REIDSVILLE, N.C. (AP) — The suspect in a deadly Florida shooting evaded capture for decades in a mundane manner, according to authorities and friends: He got married, settled in this quiet town and ran a wallpaper store.
People say the man they knew as James Manion and his wife were cordial but quiet, blending into the community of about 14,000 near the Virginia border. Manion made sure his dog Prancer received regular haircuts. He voted Republican in several elections, and he was seen working in his tree-shaded yard.
"I couldn't say enough nice things about both of them. There was never an inkling of anything amiss," said Preston Trigg, who grew up in Reidsville and kept in touch with the couple after he helped sell them his mother's house in 2002.
But James Manion's life was part of a long deception dating back to a violent 1977 crime in Florida, according to the FBI. Authorities say the fugitive — whose real name is William Claybourne Taylor — was the triggerman in an attempt to assassinate the then-mayor of Williston. The mayor was wounded, but another government official died in the attack.
Now Taylor is being returned to Florida to face those charges. His lawyer agreed not to oppose extradition Thursday in a three-minute hearing in Guilford County, where Taylor said nothing. Court officials said he was concerned about taking care of his wife.
Taylor was indicted in 1980 on charges of murder and aggravated battery, but disappeared soon after, authorities said.
By several accounts, Taylor and his wife, Sheryl Manion, were well-liked in the North Carolina town where they'd lived for more than a decade. There were signs, however, that the couple was having financial problems after the wallpaper store went out of business several years ago.
Dog groomer Kim Merricks said the couple brought Prancer in every few weeks for trims and bathing since the early 2000s when the Portuguese water dog was a puppy. She said Taylor, who went by Jay, loved to talk about dogs but didn't divulge much personal information, though that wasn't unusual for her clients.
"He lit up every time he talked about his dog. He loved that dog. That was his baby," she said, adding that the dog died recently.
Merricks, whose father is the couple's neighbor, said the neighborhood was shocked by the news.
"I'm still kind of numb about it," she said. "I'm still waiting on proof that it's him because he was such a nice guy."
Neil Hendrix, who lives several doors from the couple, said he saw them about once a month at a local sports pub. He said the husband, who was quiet, worked there briefly as a cook.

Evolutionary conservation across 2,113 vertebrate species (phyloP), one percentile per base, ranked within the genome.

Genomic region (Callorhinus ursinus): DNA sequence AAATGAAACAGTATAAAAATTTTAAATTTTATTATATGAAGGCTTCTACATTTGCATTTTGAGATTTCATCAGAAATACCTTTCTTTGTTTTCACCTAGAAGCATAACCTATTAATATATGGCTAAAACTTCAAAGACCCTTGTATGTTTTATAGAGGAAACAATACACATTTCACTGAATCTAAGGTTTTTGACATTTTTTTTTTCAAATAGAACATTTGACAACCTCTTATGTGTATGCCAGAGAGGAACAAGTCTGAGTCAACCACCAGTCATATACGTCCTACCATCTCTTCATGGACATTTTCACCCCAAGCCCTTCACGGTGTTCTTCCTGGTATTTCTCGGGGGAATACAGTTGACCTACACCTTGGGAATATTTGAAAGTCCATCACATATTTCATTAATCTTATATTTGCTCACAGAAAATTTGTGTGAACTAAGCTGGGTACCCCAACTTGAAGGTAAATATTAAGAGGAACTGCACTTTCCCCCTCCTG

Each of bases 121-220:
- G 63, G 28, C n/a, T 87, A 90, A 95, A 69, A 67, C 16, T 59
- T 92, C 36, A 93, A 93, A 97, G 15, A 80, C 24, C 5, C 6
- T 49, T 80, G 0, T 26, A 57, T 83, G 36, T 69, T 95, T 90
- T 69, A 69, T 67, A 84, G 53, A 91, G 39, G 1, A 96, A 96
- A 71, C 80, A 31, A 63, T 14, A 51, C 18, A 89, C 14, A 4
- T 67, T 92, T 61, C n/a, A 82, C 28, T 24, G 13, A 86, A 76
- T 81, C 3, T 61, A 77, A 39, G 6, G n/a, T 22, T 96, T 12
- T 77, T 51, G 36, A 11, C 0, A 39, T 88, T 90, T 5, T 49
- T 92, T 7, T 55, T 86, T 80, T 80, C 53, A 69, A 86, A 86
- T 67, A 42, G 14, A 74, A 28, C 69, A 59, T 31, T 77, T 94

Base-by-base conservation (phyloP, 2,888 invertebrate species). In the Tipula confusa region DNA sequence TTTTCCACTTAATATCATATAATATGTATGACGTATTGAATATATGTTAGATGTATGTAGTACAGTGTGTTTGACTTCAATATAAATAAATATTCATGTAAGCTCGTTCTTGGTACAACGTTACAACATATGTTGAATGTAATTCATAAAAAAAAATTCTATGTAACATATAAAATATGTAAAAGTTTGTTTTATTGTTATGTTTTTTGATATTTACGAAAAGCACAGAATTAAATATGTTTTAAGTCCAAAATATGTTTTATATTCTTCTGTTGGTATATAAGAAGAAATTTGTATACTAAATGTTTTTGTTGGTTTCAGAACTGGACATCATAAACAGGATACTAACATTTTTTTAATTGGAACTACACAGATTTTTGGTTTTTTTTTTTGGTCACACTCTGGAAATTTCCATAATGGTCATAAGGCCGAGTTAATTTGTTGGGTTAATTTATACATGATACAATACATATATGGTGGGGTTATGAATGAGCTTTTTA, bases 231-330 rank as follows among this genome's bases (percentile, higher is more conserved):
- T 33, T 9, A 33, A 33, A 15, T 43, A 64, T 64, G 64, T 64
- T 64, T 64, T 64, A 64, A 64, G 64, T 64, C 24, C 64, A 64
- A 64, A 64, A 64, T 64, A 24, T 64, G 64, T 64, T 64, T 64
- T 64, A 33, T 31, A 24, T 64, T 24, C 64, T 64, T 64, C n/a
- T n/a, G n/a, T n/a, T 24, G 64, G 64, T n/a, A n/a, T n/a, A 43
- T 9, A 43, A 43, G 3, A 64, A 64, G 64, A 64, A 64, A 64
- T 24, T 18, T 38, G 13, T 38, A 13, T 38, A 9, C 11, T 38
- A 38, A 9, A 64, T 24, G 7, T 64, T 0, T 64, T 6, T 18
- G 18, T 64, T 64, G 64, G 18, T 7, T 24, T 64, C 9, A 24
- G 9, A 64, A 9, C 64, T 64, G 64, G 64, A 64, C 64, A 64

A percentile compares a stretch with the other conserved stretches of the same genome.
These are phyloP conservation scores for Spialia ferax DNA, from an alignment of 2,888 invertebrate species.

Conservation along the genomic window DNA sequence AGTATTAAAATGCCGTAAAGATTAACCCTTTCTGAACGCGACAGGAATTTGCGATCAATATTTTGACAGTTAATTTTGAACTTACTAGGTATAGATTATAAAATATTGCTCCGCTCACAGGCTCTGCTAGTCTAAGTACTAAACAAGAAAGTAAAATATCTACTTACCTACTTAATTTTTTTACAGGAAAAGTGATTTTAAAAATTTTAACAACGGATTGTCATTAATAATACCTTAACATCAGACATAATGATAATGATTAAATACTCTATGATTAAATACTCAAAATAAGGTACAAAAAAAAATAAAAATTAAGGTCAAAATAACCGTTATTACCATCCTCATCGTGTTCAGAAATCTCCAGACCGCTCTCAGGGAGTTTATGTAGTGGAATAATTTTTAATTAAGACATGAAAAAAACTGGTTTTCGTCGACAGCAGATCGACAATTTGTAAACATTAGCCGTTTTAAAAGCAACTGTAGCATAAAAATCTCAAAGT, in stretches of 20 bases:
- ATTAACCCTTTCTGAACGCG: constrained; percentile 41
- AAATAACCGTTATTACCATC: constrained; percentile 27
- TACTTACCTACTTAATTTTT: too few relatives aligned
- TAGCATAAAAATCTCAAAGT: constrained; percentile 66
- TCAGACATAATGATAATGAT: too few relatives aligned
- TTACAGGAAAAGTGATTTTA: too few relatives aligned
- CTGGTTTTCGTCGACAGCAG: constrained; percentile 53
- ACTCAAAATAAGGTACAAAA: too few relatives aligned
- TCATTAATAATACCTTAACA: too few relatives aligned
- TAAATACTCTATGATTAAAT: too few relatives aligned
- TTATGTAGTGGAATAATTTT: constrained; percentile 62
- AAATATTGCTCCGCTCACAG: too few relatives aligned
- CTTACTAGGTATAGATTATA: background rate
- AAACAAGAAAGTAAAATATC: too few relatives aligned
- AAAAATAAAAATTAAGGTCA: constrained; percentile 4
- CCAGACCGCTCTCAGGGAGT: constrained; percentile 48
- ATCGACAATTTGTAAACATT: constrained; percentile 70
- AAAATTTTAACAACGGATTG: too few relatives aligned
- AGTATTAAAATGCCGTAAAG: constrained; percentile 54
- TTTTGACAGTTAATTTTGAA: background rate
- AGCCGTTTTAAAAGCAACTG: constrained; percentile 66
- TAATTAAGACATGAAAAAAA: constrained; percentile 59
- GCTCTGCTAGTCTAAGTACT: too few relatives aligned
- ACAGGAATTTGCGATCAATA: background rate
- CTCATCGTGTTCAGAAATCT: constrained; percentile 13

"There wasn't nothing out of the ordinary about him," Hendrix said. "He was just a nice guy. I would have never suspected, but you never know."
The couple ran a Greensboro business called Smart'n Up Wallcoverings that failed several years ago, Hendrix and Merricks said.
The business was registered in Sheryl Manion's name in 2003, according to filings on the Secretary of State's website. Filings show the business was suspended in 2010 under a statute for companies that fall behind on taxes or required paperwork.
Jack Greene told the Greensboro News & Record that he used to see Taylor weekly while he worked as a contractor installing wallpaper sold by Smart'n Up.
"She always signed the checks," he told the newspaper. "It always struck me as a little odd."
Last year, Bank of America sued Sheryl Manion over nearly $10,000 on a delinquent credit account, according to court filings. A Rockingham County court entered a default judgment after she failed to answer the complaint.
No one answered a knock at the couple's home Wednesday, nor did Sheryl Manion return phone messages.
It's not clear when the couple was married, but public records indicate they previously lived in Maryland. Authorities haven't said how they tracked Taylor down.
Sheryl Manion grew up in the Reidsville area, said Hendrix, who went to school with her sister.
The couple appeared to lead a normal life, both registering as Republican voters. The state Board of Elections website shows that James Manion registered in 2001 and voted in several elections including GOP primaries through 2006.
Trigg said he met the couple when he helped his mother sell the house where he grew up. Records show they bought the house, listed in the wife's name, for $135,000 in 2002 using a mortgage loan for the bulk of it.
Trigg, who lives in Florida, said the closing went smoothly, but he recalled that Sheryl Manion did most of the talking. He said the couple stayed in touch and "were always exchanging holiday cards" with his mother.
"They were just unbelievably nice," he said.